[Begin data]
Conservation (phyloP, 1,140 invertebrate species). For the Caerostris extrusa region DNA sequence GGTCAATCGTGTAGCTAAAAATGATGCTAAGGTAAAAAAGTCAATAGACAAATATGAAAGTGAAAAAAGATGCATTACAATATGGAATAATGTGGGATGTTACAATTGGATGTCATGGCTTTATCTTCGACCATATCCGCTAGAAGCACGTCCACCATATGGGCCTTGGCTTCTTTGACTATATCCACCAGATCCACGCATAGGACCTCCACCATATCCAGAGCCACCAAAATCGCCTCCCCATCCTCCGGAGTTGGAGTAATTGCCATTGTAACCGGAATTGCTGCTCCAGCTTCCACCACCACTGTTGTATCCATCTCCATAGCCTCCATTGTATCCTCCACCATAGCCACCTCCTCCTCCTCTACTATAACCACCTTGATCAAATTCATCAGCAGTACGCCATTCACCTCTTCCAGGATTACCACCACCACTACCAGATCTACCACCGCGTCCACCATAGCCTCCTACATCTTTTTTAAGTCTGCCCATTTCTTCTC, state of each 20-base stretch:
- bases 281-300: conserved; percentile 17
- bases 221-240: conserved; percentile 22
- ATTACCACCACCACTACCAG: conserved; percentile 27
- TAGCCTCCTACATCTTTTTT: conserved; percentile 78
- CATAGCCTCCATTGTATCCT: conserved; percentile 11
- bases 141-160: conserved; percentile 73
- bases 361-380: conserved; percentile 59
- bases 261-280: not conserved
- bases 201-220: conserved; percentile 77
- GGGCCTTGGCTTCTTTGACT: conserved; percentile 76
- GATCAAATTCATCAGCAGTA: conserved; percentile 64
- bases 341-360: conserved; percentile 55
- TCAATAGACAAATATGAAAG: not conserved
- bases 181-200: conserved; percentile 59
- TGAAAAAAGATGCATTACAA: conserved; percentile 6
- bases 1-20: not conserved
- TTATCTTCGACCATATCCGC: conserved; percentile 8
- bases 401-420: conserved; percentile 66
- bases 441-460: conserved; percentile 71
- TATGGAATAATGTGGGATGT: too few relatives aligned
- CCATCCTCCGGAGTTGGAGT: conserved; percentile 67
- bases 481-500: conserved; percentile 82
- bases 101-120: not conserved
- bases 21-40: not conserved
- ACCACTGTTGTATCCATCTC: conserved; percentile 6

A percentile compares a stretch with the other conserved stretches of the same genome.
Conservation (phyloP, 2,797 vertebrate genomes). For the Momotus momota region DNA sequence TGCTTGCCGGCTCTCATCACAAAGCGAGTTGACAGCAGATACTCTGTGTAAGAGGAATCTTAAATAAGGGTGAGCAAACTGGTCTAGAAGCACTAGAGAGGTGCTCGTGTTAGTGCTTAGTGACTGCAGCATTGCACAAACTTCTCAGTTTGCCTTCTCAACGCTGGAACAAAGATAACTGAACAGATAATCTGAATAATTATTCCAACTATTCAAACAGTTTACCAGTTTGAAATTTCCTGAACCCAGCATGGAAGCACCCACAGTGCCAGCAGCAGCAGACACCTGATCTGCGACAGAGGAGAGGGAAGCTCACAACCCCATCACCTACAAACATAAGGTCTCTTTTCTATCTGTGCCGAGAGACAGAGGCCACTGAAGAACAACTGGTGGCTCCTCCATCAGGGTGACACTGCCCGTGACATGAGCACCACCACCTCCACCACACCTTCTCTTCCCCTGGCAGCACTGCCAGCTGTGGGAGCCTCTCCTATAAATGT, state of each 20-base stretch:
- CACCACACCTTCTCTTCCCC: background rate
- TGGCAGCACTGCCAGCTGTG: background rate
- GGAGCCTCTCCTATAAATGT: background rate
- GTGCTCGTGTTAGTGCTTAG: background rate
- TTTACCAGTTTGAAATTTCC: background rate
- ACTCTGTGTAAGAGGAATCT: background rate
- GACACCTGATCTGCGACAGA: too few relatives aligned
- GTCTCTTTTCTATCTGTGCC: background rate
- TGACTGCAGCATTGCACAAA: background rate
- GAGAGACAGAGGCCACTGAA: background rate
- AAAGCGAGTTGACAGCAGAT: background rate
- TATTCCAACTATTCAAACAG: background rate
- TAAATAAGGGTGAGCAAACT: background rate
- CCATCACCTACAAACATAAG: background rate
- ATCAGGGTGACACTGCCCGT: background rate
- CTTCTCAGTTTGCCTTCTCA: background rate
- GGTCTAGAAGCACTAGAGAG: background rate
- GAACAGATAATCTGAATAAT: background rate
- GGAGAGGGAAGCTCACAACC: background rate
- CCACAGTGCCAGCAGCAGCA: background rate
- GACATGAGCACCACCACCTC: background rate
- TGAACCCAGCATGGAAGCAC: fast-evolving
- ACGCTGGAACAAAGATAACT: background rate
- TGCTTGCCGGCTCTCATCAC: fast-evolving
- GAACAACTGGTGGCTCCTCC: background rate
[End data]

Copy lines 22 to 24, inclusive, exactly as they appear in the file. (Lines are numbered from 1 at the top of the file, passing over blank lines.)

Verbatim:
- CCATCCTCCGGAGTTGGAGT: conserved; percentile 67
- bases 481-500: conserved; percentile 82
- bases 101-120: not conserved